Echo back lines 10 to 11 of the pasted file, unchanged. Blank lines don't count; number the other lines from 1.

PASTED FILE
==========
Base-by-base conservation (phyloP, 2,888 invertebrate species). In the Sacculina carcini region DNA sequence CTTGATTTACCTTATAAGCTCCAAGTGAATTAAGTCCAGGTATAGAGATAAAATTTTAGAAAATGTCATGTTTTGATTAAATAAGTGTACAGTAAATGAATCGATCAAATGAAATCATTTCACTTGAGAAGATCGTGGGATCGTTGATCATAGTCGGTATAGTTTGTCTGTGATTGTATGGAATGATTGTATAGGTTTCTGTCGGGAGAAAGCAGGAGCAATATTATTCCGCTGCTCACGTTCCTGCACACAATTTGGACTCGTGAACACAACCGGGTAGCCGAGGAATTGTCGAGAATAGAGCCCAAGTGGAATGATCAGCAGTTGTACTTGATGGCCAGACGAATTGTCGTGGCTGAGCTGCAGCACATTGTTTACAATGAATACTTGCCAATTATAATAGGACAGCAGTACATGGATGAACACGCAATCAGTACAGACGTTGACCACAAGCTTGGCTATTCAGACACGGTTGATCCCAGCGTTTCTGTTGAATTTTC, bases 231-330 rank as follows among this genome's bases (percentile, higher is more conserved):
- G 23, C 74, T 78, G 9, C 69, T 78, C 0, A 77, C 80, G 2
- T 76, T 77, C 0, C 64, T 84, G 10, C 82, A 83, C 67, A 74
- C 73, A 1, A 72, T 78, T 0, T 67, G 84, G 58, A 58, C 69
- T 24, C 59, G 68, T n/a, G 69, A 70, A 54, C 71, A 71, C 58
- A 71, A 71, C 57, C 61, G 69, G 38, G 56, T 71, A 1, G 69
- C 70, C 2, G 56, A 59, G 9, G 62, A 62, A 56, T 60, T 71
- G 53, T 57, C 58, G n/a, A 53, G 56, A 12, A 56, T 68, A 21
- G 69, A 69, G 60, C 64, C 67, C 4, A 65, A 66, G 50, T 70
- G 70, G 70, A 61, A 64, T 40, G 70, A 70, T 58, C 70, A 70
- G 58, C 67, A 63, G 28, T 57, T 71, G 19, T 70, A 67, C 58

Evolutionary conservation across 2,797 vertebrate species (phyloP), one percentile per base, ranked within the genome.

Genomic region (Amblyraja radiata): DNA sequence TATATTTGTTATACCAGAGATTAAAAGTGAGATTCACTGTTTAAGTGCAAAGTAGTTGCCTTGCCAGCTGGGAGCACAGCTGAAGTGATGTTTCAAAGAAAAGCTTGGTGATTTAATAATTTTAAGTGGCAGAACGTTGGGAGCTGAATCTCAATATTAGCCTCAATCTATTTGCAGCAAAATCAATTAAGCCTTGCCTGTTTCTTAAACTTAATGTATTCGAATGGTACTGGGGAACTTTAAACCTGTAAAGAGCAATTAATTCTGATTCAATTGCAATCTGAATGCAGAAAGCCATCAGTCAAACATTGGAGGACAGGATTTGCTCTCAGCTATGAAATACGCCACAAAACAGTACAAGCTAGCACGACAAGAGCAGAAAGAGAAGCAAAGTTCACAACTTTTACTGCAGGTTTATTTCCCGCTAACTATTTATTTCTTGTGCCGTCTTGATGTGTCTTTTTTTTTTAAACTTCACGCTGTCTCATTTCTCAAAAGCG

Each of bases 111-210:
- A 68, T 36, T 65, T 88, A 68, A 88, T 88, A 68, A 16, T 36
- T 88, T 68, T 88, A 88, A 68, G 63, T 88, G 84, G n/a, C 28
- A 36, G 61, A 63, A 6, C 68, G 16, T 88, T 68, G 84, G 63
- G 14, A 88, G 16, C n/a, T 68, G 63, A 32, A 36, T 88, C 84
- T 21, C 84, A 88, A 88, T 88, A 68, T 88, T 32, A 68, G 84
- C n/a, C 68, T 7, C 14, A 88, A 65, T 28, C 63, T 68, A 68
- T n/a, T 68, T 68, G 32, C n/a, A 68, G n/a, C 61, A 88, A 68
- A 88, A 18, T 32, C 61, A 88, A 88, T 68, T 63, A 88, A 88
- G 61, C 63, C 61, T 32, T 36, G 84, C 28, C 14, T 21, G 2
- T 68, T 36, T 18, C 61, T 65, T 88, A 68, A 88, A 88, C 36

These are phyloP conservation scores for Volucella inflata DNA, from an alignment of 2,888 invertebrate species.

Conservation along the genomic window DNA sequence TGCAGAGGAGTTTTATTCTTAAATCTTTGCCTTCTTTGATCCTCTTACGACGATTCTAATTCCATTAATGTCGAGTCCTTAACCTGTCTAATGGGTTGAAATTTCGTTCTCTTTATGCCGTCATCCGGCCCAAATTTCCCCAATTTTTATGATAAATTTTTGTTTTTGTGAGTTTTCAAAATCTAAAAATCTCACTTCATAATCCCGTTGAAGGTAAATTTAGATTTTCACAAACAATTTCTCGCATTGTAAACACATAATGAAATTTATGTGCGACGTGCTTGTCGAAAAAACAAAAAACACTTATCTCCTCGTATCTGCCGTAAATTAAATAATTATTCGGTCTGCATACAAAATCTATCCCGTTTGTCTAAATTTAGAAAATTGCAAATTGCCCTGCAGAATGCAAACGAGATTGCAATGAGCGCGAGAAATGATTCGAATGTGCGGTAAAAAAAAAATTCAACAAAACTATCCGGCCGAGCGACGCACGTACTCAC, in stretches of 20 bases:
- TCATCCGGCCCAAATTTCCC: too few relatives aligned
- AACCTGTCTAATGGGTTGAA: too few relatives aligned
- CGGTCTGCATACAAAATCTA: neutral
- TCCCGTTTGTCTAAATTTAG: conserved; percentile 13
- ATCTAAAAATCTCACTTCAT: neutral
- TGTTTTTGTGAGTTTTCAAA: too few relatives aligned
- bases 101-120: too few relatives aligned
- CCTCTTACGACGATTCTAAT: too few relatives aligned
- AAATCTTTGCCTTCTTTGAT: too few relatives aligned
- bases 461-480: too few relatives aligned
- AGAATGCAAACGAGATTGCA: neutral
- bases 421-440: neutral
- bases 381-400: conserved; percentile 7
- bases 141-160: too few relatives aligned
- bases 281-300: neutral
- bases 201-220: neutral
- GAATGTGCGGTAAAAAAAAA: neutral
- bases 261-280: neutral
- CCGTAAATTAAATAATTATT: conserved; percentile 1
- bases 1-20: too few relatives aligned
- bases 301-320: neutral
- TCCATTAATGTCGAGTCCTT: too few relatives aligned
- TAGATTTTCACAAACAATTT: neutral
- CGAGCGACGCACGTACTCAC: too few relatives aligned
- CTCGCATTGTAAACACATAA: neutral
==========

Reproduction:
- G 70, G 70, A 61, A 64, T 40, G 70, A 70, T 58, C 70, A 70
- G 58, C 67, A 63, G 28, T 57, T 71, G 19, T 70, A 67, C 58